Speaking on the 2019 United Nations International Youth Day 2019 themed, “Transforming Education,” Oluseyi Ojurongbe, Manager, Sahara Foundation said enhancing access to formal and informal education is critical for effective youth empowerment across the globe.
He said Sahara Foundation plans to increase the scholarships awarded to underserved communities in Nigeria as well as projects targeted at empowering social entrepreneurs in Cote d’Ivoire, Tanzania and Ghana who are contributing to the sustainable development of their communities.
“We remain committed to supporting young people by creating platforms that provide an enabling environment for the development of self-sustaining initiatives with a focus on capacity building, wealth creation and preservation,” Ojurongbe said.
The International Youth Day is an awareness day designated by the United Nations to draw attention to cultural and legal issues surrounding the youth. This year’s edition is focused on making education more inclusive and accessible for all youths, including efforts by the youth themselves.
The theme stems from Goal 4 of the UN’s 2030 Agenda for Sustainable Development which is to “ensure inclusive and equitable quality education and promote lifelong learning opportunities for all”.
Sahara Foundation has over the last 15 years undertaken various projects to enhance education across several locations where it operates.
The projects range from library upgrade, scholarship programmes for students in the north-east region of Nigeria, career counselling for teens in Singapore, to upgrade of classroom facilities in Ghana, renovation of the ICT Laboratory and donation of computers with internet access at the University of Juba, South Sudan.
Other Sahara Foundation education and youth based interventions include: Partnership with Ashesi University on the Ashesi Innovation Experience (AIX) Programme for 200 teens across Africa over the past two years; Career Guidance and vocational skills training in Nigeria, Ghana and Cote d’ Ivoire; and Construction, upgrade and refurbishment of youth vocational centers in Nigeria, Ghana, Zambia and Tanzania·
Sahara Foundation through its recent partnership with the United Nations Development Programme (UNDP) is making significant steps to promote access to clean and affordable energy which will in-turn improve societal well- being. It is also expected that the partnership will facilitate capacity building opportunities in renewable energy for youths across Cote d’ivoire, Ghana and Nigeria.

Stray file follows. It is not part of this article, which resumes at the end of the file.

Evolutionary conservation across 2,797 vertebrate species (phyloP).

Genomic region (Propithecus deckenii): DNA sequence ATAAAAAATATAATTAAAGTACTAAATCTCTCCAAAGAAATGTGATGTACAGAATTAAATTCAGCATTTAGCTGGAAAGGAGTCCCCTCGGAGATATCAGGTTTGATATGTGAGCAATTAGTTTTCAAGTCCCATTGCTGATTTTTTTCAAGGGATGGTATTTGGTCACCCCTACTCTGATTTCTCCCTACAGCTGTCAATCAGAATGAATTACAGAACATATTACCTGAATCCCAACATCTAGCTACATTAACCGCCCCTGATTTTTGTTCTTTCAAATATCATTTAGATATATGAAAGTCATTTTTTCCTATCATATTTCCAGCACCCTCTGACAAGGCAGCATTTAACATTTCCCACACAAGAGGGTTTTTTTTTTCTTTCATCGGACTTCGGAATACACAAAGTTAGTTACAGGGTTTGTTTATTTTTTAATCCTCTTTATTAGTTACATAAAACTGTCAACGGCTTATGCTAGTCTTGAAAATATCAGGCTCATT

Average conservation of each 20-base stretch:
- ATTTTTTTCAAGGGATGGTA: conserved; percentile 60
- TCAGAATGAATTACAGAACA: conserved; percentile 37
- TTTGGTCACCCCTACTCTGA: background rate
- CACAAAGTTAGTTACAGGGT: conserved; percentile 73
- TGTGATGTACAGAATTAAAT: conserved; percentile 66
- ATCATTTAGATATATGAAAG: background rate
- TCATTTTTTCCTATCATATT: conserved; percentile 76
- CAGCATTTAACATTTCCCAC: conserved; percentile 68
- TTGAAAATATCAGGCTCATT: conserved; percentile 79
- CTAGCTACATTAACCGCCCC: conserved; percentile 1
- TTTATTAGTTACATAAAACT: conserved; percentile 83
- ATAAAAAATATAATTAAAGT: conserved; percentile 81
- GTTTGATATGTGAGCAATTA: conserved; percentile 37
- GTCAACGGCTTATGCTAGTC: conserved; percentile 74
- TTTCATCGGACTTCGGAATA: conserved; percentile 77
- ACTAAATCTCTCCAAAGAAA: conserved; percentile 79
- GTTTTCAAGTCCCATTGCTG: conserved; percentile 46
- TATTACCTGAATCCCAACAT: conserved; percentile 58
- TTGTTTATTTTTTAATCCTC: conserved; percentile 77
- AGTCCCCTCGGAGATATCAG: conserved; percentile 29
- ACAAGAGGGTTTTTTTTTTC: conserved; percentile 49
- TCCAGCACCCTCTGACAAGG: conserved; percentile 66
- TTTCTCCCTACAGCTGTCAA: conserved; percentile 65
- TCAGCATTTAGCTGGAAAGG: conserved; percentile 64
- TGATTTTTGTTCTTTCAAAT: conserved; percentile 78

Mondelez launches ‘Our Children’s Healthy Habits’ in Upper Egypt
CAIRO – 30 July 2019: Mondelez Egypt Foods launched on Monday “Our Children’s Healthy Habits” aimed at spreading awareness on the best healthy nutrition practices among children and parents in Upper Egypt in partnership with CARE International.
The project is worth more than LE8 million and takes place in Minya and Sohag governorates. The initiative is part of Mondelez’s CSR activities and contributions to sustainable development and positive impact on the society. Mondelez Egypt Foods has been supporting development projects in Upper Egypt for 5 years as the start was with “Wheat of Our Children” project.
Managing Director of Mondelez North Africa Bilal Sharabati stressed the company’s “belief in the importance of cooperation between the private sector, the public sector, and civil society organizations to develop the communities in which we operate and live.”
The initiative has three main goals: promotion of nutrition education and healthy habits among children and parents, encouraging physical activity- particularly among girls- and improving access to fresh food. The last goal is planned to be achieved by teaching children and parents how to cultivate fruits and vegetables at home or at school using simple methods and techniques.
The target of the first phase is to reach 1,500 children aged between 6 and 12, 1,500 housewives, and 6,500 to 10,000 individuals in their surroundings in both governorates. A number of school children and community leaders in rural areas will be trained to deliver guidance and advice on healthy nutrition habits ensuring continuity and sustainability. That phase extends between April 2018 and October 2020.
“That is in addition to the formation of teams and sports camps for children in schools and teaching them how to grow some vegetables and fruits at home or at school, which will have a great impact on building a generation that is healthy and well informed about the benefits of good nutrition habits and physical activity,” Chairman of CARE Egypt Hazem Fahmy highlighted.
Chairman of CARE Egypt Hazem Fahmy
Furthermore, healthy cooking classes will be held at schools in collaboration with NGOs so that kitchens of five schools are equipped for that purpose. The project also includes an initiative called “Wash” to promote hygiene practices while preparing food. Another initiative dubbed “Active Play” will organize summer sports camps, and the beginning is in Sohag.
“We first started a pilot phase in 2017 to ensure optimum results. The outcomes were very positive,” Mondelez Egypt Foods Corporate and Government Relations Manager Amira Farag said.
The pilot phase has resulted in the training of 33 rural leaders, and 16 household teachers in five governorates, and in building the awareness of around 1,628 women by holding sessions in the capital of each governorate on ways to combat obesity. Another outcome of the pilot phase is developing the awareness of 75 students in Minya on how to assimilate basic nutrition information and ways to combat obesity among children.